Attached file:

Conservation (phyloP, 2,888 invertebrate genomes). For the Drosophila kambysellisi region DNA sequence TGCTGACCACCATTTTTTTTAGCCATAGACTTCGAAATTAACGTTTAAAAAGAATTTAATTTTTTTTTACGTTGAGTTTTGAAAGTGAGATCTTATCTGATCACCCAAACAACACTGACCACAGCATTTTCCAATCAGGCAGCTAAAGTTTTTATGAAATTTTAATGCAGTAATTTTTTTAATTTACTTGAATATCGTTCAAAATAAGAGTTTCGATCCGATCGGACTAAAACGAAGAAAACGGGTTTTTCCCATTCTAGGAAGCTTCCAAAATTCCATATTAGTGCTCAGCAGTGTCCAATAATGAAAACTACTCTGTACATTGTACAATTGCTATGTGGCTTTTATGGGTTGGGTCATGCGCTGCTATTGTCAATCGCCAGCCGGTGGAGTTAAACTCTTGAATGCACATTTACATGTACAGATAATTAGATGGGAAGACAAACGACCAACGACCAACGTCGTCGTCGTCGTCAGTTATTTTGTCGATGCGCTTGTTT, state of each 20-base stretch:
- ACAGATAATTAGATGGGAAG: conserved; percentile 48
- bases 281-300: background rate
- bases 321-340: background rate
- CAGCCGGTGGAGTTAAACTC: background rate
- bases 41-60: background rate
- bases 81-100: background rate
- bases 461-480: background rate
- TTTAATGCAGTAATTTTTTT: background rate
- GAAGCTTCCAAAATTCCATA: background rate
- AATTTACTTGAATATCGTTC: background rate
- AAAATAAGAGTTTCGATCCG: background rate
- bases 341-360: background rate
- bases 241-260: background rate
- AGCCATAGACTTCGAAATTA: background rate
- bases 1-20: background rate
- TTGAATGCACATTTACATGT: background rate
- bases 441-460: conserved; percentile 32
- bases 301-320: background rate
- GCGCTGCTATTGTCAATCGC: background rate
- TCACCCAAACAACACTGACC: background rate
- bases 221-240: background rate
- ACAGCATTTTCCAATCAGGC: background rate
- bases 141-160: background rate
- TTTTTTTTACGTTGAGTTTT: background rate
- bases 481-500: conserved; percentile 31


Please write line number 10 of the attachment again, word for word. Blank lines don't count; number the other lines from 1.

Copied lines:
- GAAGCTTCCAAAATTCCATA: background rate